Critical Analysis Of Young Goodman Brown

Critical Analysis Of Young Goodman Brown

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Critical Analysis of Young Goodman Brown
     Nathaniel Hawthorne’s short story of Young Goodman Brown is a reflection of the Puritan faith as well as man’s conflict between good and evil. This analysis will emphasize on the theme of Young Goodman Brown as well Hawthorne’s usage of symbolism and allegories throughout the story.
     Literary critic D.M. McKeithan says that the theme of the story is sin and the terrible effect sin has on mankind. McKeithan also believes that the theme to Hawthorne’s; Young Goodman Brown, is based on the ability that evil has to persuade man to do wrong and the falseness of man’s virtues. The protagonist in the story, Brown, journeyed in the woods where he discovered that his Puritan community is not virtuous. Brown discovered that the entire community including his wife, whom is portrayed as being pure, indulges in sin and therefore Brown’s life turns dark due to his loss of hope. Literary critic Mark Van Doren states:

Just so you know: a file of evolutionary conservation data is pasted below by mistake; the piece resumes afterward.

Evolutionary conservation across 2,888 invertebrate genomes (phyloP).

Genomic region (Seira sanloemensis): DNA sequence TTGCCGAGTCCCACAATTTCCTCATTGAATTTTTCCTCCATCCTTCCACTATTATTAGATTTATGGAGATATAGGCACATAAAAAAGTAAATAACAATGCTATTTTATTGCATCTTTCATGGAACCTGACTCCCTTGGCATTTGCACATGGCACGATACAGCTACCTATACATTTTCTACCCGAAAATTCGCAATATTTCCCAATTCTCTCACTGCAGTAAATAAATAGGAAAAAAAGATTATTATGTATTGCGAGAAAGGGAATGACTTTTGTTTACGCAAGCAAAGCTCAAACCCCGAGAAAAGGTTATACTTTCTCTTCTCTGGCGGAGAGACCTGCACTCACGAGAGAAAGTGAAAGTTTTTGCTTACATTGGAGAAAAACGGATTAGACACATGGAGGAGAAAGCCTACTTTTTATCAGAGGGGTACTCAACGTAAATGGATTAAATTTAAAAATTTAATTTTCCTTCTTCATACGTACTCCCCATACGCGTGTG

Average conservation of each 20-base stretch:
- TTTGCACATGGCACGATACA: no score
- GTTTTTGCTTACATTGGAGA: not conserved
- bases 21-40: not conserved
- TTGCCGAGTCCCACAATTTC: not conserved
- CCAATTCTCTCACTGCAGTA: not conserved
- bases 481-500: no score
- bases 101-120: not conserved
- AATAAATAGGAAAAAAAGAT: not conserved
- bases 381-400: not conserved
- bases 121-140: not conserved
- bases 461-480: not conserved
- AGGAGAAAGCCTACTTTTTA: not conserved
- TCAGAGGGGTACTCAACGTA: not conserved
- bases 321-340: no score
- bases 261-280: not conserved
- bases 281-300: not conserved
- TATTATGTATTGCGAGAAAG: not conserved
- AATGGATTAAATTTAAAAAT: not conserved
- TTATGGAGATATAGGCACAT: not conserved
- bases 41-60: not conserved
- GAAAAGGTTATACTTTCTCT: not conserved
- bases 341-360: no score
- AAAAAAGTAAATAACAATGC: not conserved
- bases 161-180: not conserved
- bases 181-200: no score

“Young Goodman Brown'; means exactly what it says, namely that its hero left his pretty young wife one evening … to walk by himself in a primitive New England woods, the Devil’s territory,…and either to dream or actually to experience (Hawthorne will not say) the discovery that evil exist in every human heart…Brown is changed. He thinks there is no good on earth…Brown, waking from his dream, if it was a dream,…sees evil even where it is not…He had stumbled upon that “mystery of sin'; which, rightly understood, provides the only sane and cheerful view of life there is. Understand in Brown’s fashion, if darkens and sours the world, withering hope and charity, and perverting whatever is truly good until it looks like evil at its worst: like blasphemy and hypocrisy. (Van Doren 234)